Recent PTSD Cases in UK Hurley vs Gwent Constabulary Police officer Fearon vs Martin Injured burglar Armstrong vs Home Office Prison officer in Rosemary West trial Expansions: Witnesses and Bystanders ? Good Samaritans ?
Compensation Neurosis Pending litigation Treatment results often poor Some overt malingering Exaggerated illness due to: suggestion + somatization rationalization + distorted sense of justice victim status + entitlement Adverse legal / admin. systems Harden patient’s convictions With time, care-eliciting behaviour may remain permanent Bellamy, 1997
Compensation Neurosis Improvement in health..... ...may result in loss of status Patient compelled to guard against getting better Financial reward for illness is a powerful nocebo Exacerbates illness In a litigious society, will compensation neurosis become more widespread?
<ul><li>Accident Neurosis </li></ul><ul><li>Failure to improve with treatment until compensation issue settled </li></ul><ul><li>Accident must occur in circumstances with potential for compensation payment </li></ul><ul><li>Inverse relationship to severity of injury - Accident neurosis rare in cases of severe injury </li></ul><ul><li>Low socio-economic status favors accident neurosis </li></ul><ul><li>Complete recovery common following settlement of compensation issue </li></ul><ul><li>? ? ? </li></ul>Miller, 1961
<ul><li>Secondary Gain Pre-disposition </li></ul><ul><li>Motivation </li></ul><ul><li>Desire for attention </li></ul><ul><li>Punish spouse / others </li></ul><ul><li>Solve life’s problems </li></ul><ul><li>Cry for help </li></ul><ul><li>Diversion from work </li></ul><ul><li>Socially approved task avoidance </li></ul><ul><li>sex with spouse </li></ul><ul><li>work </li></ul><ul><li>military duty </li></ul>
<ul><li>Secondary Gain Pre-disposition </li></ul><ul><li>Potential Claimants </li></ul><ul><li>Military patients nearing severance </li></ul><ul><li>Workers under retirement age </li></ul><ul><li>Low job satisfaction </li></ul><ul><li>Workers soon to be made redundant </li></ul><ul><li>Members of support groups </li></ul>
<ul><li>Secondary Gain Pre-disposition </li></ul><ul><li>Non-economic motivation </li></ul><ul><li>Loneliness </li></ul><ul><li>Difficulty expressing emotional pain </li></ul><ul><li>Previous history of attention seeking when ill </li></ul><ul><li>Depression </li></ul><ul><li>Anxiety </li></ul>
<ul><li>Chronic Illness Behaviour (Care Eliciting Behaviour) </li></ul><ul><li>Disability disproportionate to detectable illness </li></ul><ul><li>Constant search for disease validation </li></ul><ul><li>Relentless pursuit of “enlightened doctors” </li></ul><ul><li>Appeals to doctor’s responsibility </li></ul><ul><li>Attitude of personal vulnerability and entitlement to care by others </li></ul><ul><li>Avoidance of health roles due to lack of skills and fear of failure </li></ul><ul><li>Adoption of sick role due to rewards from family, friends, physicians </li></ul><ul><li>Behaviours which sustain the sick role - complaints, demands, threats </li></ul>Blackwell, 1987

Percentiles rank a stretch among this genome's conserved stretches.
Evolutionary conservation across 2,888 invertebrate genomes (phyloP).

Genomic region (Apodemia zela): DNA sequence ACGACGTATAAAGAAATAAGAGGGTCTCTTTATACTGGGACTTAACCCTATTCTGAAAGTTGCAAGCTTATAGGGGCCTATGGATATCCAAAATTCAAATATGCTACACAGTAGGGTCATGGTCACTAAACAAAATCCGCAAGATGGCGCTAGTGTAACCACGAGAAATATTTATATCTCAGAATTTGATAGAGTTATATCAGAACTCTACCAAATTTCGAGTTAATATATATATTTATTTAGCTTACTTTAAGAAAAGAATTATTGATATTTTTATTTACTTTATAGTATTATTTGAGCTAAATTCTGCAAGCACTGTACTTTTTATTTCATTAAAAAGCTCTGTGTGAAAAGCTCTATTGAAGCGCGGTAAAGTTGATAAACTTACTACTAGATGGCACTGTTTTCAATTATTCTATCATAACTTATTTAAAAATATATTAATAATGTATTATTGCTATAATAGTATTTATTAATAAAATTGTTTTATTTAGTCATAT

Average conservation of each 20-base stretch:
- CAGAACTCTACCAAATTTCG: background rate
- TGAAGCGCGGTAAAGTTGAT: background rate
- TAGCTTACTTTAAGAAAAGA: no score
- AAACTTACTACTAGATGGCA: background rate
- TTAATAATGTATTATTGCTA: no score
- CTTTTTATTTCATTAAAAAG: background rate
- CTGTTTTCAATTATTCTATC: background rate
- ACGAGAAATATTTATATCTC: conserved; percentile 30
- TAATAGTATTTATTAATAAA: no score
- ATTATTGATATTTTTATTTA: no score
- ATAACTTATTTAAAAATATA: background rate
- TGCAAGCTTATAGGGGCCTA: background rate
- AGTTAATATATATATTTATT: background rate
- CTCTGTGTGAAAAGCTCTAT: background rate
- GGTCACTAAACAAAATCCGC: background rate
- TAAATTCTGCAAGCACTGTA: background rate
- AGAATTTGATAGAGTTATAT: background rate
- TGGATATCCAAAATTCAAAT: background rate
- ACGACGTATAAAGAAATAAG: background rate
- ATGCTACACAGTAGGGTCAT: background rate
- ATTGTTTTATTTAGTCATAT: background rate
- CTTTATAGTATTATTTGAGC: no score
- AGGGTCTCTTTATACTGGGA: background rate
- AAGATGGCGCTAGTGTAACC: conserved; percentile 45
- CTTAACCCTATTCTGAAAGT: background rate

Cognitive Behavioural Strategies for PTSD Talking it through Encourage victim to discuss and relive feelings about the incident Tackling avoidance Discuss graded increase in activities, such as return to travel after a road crash Coping with anxiety Anxiety management techniques (relaxation, distraction) Dealing with anger Encourage discussion of incident and of feelings Overcoming sleep problems Emphasise importance of regular sleep habits and avoidance of excessive alcohol and caffeine Treat associated depression Antidepressant drugs, limited role for hypnotics immediately after trauma
Summary “ Acute Stress Disorder” more accurate Traumatic events can occur any time or place Incapacity in face of fear and terror is natural Reactions can be immediate or delayed or both Delayed reactions triggered by any associations PTSD was a political diagnosis Resulted in over-reporting of effects in Vietnam vet population PTSD Diagnoses not objective PTSD lacks precision
References Shell Shock: A History of the Changing Attitudes to War Neuroses by Anthony Babington (Leo Cooper, 1997) From Shell Shock to Combat Stress by JMW Binneveld (Amsterdam University Press, 1997) War Neurosis and Cultural Change in England, 1914-22 by Ted Bogacz (Journal of Contemporary History, volume 24, 1989) Dismembering the Male: Men's Bodies, Britain and the Great War by Joanna Bourke (Reaktion Books, 1996) No Man's Land: Combat and Identity in World War One by Eric J Leed (Cambridge University Press, 1979) Problems Returning Home: The British Psychological Casualties of the Great War by Peter Leese (The Historical Journal, volume 40, 1997) Female Malady: Women, Madness and English Culture 1830-1980 by Elaine Showalter (Virago, 1987) The Regeneration Trilogy by Pat Barker (Viking, 1996 )